It all started with a comment from my husband one night as he pulled a bag of frozen peas from the freezer. “You have got to get rid of some of this breast milk, we are running out of space for our food. Seriously, our food is relegated to this little corner,” he pointed to a crowded spot next to the ice cube trays, mixed veggies and frozen pork chops created a precarious pile. He was right, my breast milk was slowly taking over our freezer.
As a nurse with 3 kids that has worked in the ER in the small town where I grew up, I saw many familiar faces in my ER. I have a few tips to keep you and your little ones out of the ER (if you don’t really need to be there in the first place) so you can keep the co-pay, avoid the hard plastic chairs and endless wait times. We’ll also talk about when an ER visit is the best plan of action.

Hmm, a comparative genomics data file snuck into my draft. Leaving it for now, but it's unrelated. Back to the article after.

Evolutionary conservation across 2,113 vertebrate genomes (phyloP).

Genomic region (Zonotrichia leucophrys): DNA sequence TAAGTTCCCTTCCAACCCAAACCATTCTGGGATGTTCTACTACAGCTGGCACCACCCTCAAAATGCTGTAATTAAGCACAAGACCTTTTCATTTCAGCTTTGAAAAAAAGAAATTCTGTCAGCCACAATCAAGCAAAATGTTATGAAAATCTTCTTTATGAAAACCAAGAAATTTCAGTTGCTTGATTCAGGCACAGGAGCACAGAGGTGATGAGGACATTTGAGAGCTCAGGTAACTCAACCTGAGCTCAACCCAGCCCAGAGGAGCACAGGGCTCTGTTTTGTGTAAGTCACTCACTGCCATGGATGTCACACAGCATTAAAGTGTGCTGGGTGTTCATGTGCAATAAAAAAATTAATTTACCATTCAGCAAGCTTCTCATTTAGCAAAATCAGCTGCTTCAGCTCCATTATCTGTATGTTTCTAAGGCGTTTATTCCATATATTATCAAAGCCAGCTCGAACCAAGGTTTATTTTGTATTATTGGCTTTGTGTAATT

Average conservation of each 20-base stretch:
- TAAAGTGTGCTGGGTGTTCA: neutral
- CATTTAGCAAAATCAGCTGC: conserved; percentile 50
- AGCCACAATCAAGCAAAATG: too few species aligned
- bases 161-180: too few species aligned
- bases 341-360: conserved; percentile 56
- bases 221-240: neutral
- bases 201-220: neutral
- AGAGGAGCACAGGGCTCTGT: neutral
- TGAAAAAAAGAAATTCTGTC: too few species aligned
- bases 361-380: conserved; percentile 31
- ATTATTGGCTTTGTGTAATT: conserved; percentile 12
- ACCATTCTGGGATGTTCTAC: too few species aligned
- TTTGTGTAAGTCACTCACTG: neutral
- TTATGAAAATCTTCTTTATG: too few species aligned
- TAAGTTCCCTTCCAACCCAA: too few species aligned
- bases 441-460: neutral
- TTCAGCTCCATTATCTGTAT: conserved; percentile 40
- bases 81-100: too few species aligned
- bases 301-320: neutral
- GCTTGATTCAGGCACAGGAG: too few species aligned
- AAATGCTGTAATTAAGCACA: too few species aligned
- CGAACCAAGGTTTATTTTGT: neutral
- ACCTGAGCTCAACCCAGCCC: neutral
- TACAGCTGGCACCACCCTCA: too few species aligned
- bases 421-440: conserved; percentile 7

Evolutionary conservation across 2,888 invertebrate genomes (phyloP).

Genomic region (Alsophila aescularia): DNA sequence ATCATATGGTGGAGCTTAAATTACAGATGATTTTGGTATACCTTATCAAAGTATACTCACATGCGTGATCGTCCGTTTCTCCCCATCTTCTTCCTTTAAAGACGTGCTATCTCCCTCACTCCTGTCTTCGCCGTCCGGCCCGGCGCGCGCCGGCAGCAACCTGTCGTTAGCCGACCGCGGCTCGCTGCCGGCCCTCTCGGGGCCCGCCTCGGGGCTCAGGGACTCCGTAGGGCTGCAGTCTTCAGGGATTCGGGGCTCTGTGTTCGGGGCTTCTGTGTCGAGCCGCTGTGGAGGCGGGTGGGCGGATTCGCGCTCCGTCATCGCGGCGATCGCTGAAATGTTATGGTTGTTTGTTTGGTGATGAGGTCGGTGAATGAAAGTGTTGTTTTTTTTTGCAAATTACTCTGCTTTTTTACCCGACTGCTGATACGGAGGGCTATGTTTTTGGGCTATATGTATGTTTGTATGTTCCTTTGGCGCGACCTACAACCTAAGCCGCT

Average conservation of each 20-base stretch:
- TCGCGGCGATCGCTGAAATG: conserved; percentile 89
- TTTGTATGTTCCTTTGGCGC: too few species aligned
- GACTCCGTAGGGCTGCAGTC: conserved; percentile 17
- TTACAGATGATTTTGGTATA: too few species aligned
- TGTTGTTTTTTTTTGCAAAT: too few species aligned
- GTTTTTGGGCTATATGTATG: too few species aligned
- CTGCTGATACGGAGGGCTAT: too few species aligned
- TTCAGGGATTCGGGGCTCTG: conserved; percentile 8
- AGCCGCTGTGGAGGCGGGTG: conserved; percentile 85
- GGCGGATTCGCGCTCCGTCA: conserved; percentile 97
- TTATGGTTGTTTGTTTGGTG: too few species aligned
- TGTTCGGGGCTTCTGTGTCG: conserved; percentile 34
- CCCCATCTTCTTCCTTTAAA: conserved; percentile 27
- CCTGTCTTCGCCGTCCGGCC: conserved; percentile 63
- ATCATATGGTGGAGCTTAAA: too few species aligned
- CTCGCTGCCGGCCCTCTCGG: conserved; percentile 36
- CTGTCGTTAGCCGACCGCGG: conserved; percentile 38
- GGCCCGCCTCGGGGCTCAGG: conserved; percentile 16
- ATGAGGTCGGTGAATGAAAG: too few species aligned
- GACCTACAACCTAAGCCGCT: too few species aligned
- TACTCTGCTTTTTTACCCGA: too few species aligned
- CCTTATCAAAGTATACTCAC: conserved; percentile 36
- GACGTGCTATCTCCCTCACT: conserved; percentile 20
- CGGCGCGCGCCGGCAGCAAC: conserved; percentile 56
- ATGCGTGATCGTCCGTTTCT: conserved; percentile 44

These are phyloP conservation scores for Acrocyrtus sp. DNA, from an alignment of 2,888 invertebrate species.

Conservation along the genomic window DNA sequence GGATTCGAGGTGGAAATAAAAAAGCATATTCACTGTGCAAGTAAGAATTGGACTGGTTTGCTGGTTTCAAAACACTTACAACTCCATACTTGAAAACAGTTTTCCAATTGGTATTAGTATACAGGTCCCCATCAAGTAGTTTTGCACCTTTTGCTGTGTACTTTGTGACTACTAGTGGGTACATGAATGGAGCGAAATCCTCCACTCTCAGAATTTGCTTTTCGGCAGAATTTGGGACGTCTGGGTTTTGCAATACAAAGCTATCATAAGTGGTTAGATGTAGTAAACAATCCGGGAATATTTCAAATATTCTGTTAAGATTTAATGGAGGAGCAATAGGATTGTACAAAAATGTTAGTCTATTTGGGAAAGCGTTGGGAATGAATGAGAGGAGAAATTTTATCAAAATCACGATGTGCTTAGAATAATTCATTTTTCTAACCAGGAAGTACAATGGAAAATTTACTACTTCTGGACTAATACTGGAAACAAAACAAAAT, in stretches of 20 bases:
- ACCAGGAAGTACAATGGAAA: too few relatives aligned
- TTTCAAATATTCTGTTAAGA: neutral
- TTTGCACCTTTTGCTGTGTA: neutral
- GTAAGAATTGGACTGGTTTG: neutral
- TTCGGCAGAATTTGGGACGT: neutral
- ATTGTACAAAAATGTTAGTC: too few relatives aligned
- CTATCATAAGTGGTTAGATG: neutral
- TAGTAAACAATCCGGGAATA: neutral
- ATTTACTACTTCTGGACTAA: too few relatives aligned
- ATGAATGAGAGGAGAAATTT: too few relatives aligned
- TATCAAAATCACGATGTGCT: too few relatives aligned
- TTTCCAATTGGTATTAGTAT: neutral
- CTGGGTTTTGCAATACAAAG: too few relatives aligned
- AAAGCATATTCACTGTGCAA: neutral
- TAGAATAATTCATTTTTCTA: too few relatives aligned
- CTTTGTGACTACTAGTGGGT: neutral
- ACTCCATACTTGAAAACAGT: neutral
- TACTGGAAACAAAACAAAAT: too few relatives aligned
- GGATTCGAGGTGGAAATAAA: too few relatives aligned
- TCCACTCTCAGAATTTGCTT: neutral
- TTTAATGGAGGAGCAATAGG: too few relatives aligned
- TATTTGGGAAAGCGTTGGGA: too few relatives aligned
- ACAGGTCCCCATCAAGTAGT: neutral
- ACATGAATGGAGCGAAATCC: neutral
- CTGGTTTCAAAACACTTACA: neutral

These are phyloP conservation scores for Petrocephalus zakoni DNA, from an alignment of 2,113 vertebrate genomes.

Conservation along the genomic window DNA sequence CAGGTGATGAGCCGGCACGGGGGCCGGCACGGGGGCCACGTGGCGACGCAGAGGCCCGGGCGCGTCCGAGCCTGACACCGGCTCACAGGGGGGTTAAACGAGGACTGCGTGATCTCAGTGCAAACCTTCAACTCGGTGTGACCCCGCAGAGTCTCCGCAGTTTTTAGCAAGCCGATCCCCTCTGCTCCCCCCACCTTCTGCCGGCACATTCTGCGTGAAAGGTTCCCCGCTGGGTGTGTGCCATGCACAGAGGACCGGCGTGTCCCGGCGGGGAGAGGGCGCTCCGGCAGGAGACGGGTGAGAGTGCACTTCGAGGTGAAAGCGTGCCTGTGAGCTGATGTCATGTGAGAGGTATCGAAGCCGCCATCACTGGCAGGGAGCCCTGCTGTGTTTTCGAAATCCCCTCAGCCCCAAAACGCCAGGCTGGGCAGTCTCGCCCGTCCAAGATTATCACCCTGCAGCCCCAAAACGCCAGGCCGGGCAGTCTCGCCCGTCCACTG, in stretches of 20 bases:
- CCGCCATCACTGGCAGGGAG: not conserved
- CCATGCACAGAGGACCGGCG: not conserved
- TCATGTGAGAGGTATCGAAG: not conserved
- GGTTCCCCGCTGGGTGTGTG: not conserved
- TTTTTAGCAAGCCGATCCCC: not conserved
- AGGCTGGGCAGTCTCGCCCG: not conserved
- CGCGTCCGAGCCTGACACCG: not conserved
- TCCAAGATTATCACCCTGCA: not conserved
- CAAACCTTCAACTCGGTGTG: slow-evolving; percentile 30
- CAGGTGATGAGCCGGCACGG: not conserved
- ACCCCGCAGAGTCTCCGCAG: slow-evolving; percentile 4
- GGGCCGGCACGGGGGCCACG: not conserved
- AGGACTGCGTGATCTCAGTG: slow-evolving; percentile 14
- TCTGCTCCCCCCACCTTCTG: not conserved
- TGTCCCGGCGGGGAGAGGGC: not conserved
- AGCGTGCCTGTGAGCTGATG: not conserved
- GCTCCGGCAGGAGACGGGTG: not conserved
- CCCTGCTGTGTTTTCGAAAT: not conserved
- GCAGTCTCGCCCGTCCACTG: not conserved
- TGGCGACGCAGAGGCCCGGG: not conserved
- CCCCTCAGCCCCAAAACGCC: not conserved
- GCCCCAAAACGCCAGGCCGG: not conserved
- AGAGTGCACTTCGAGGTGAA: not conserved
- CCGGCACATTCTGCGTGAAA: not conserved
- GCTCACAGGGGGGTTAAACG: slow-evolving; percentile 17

Historically, the use of any medication by a nursing mom caused doctors to put the brakes on breastfeeding.
A review of the information provided by the medication manufacturer shows that 80% of available medications are not recommended for use during pregnancy and breastfeeding. Researchers suggest this recommendation is not based on any data collected by the drug makers, but is easier than proving it is safe for the small population of patients that are lactating.